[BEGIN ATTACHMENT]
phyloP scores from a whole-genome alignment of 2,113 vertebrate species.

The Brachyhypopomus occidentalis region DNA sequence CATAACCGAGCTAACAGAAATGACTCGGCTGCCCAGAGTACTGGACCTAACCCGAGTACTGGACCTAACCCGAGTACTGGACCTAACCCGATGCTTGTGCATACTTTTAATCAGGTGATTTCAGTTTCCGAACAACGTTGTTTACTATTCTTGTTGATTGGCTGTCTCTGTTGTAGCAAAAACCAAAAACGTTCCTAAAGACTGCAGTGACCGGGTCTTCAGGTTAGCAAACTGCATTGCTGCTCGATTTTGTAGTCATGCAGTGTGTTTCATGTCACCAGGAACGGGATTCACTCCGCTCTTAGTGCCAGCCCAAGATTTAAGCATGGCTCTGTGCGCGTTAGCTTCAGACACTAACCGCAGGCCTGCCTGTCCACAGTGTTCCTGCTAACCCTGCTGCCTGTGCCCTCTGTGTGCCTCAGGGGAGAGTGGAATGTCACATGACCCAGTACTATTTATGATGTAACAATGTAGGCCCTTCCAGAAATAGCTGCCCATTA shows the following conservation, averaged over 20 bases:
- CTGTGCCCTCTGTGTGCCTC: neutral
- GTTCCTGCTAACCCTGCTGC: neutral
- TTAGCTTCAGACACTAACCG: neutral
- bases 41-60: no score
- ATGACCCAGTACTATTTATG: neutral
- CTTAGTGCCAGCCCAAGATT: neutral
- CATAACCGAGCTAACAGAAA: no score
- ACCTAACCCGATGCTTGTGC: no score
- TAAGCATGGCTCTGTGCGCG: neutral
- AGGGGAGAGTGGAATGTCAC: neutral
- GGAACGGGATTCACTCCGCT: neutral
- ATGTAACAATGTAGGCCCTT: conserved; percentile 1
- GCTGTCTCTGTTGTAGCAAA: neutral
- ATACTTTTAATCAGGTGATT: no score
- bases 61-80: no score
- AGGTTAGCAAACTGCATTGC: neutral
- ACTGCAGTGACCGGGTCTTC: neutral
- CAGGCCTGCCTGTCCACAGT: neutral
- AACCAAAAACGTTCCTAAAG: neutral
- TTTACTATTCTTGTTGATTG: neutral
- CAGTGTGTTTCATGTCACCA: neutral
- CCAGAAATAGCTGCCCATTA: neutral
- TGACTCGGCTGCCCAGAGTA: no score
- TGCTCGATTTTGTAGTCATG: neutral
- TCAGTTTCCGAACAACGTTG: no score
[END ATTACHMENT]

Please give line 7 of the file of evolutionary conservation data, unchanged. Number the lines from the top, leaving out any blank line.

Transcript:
- ATGACCCAGTACTATTTATG: neutral